Chief Norm Jacobs says he had nothing but good intentions when he offered to search peoples’ homes for guns “that they might not know they had,” adding that it was strictly voluntary and they would have had to have a sign a release for the search, which was a detail left out of previous reports.
On Monday, the Inquisitr reported that Beloit, Wisconsin, police chief Norm Jacobs asked city residents to volunteer to have their homes searched for guns — part of an effort to make them aware of gun violence, and to possibly find “guns related to crimes” and “guns that residents didn’t know they have.” On Tuesday, the Beloit police department announced that social media had run wild with the news and the offer had been retracted.
Numerous gun rights advocates took to Twitter and Facebook by storm to express outrage over the perceived threat to the second and fourth amendment rights. News of Beloit’s police department offer quickly went viral, with sites like Citizens Defense Leagues and even the NRA expressing concern over Jacob’s proposition.
Jacobs said that the actual program was not ever actually approved and now likely would not be due to the media storm, which was overwhelmingly negative in nature.
According to the Examiner, Beloit City Manager Larry N. Arft announced the end of Jacobs’ program with the following statement.
“While the program was strictly voluntary and required a signed release before police could enter a residence, numerous individuals have expressed concerns about the fact that people’s homes would be inspected or searched as part of the process.”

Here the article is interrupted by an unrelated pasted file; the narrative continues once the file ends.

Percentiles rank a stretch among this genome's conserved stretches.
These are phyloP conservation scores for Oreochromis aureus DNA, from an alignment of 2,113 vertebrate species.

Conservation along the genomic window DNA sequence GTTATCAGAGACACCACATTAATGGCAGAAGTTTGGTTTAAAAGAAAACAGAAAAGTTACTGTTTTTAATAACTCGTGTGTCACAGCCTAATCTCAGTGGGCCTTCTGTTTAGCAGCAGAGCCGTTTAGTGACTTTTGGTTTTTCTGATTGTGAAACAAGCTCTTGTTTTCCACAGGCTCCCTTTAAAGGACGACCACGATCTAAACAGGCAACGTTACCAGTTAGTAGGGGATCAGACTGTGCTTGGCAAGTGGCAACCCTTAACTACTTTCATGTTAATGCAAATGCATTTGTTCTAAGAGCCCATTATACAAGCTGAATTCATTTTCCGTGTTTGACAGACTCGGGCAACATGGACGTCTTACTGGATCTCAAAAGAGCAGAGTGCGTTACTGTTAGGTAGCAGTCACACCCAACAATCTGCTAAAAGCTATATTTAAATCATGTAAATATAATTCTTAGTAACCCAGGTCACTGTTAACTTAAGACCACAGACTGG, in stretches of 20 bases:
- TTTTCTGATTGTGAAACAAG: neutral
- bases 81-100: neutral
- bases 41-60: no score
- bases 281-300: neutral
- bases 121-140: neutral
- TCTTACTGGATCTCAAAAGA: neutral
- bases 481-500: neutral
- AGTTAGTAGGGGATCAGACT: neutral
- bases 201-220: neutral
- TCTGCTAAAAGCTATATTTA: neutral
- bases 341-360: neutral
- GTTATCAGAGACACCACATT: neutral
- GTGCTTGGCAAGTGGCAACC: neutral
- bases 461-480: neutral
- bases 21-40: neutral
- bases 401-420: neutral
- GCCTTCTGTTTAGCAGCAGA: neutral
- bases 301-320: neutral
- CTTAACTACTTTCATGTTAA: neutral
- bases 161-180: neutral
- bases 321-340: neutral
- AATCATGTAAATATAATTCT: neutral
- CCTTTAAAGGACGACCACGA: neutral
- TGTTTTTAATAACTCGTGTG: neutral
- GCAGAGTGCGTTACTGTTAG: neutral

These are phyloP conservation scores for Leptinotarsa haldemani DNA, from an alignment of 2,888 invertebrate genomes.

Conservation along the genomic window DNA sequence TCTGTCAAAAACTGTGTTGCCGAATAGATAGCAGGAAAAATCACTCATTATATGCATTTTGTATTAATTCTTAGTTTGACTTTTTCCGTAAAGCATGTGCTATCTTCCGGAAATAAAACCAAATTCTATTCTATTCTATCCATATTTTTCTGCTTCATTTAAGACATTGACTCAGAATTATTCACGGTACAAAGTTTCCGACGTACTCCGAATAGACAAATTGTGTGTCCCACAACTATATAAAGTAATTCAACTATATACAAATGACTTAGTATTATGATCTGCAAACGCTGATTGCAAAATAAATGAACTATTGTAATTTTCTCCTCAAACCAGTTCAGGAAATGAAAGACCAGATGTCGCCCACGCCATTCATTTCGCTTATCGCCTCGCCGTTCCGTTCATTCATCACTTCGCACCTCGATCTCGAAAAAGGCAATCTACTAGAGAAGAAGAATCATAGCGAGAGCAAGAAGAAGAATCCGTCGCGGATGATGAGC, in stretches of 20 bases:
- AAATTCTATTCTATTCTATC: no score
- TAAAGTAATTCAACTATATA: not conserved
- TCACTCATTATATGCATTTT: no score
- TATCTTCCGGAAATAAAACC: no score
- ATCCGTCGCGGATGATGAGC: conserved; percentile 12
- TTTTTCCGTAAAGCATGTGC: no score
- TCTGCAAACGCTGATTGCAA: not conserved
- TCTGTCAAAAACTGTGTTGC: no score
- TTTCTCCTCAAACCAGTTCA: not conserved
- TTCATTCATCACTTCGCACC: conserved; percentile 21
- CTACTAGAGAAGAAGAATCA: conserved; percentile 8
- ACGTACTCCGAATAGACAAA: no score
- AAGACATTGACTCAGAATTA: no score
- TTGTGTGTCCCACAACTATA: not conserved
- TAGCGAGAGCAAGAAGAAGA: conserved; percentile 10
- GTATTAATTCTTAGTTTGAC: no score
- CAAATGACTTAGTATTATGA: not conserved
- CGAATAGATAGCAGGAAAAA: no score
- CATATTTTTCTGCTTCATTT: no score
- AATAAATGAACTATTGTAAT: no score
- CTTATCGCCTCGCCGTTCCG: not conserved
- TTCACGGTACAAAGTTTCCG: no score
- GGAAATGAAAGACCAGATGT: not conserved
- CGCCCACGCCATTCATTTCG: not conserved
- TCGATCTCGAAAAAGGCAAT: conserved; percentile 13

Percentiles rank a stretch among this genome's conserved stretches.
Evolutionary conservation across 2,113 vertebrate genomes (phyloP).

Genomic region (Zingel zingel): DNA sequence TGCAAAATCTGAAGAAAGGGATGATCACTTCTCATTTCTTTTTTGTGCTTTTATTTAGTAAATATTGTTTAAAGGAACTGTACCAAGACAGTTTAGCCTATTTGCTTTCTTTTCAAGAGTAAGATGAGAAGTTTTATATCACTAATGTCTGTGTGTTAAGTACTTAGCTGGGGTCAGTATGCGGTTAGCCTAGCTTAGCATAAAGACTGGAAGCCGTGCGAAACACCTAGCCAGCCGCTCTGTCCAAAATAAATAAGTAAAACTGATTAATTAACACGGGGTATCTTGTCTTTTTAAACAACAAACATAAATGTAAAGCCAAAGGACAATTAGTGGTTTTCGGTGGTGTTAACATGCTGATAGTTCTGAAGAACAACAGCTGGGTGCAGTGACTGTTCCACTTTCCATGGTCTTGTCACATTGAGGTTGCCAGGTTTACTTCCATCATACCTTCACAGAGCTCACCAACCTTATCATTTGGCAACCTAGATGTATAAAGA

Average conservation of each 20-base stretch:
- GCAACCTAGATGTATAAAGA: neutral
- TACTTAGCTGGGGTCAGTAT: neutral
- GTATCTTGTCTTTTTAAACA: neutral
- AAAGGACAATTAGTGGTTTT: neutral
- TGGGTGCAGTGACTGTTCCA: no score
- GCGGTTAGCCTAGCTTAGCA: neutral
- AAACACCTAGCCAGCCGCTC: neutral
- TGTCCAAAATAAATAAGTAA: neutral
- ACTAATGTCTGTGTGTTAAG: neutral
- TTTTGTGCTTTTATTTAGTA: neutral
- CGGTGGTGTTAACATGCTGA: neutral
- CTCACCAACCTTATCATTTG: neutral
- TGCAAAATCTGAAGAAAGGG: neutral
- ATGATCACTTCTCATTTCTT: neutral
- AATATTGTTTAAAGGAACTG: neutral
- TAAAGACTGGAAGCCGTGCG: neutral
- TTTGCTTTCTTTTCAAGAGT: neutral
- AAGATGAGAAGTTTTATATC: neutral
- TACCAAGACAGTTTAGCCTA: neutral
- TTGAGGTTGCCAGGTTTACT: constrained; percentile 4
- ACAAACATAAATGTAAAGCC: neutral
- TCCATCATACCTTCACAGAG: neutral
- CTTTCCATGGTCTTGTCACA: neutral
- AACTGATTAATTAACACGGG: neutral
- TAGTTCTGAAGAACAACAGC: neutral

In an interview with the Examiner, Beloit City Manager Larry Arft said the initial announcement by Chief Jacobs noted that there would have to be a signed release from the homeowner or tenant before an officer would enter the premises. That, however, seemed to disappear in the discussion to the point that Arft said the proposal, “got grossly misrepresented in the social media.”
It seemed to be Jacobs’ own words that caused the civil outcry, comparing guns to Ebola and suggesting that people had guns in their home that they didn’t know that they had.
Art Thomm, Vice President and Lobbyist of the West Virginia Citizens’ Defense League, had strongly cautioned Beloit’s residents about the proposal on Monday. Thomm offered his thoughts again today and states he is pleased with the decision to withdraw the offer to search homes of Beloit for guns.
“I don’t believe the intent was ‘grossly misrepresented’ at all. I’m pleased to hear the Chief withdrew his offer and that the people of Beloit have been heard.”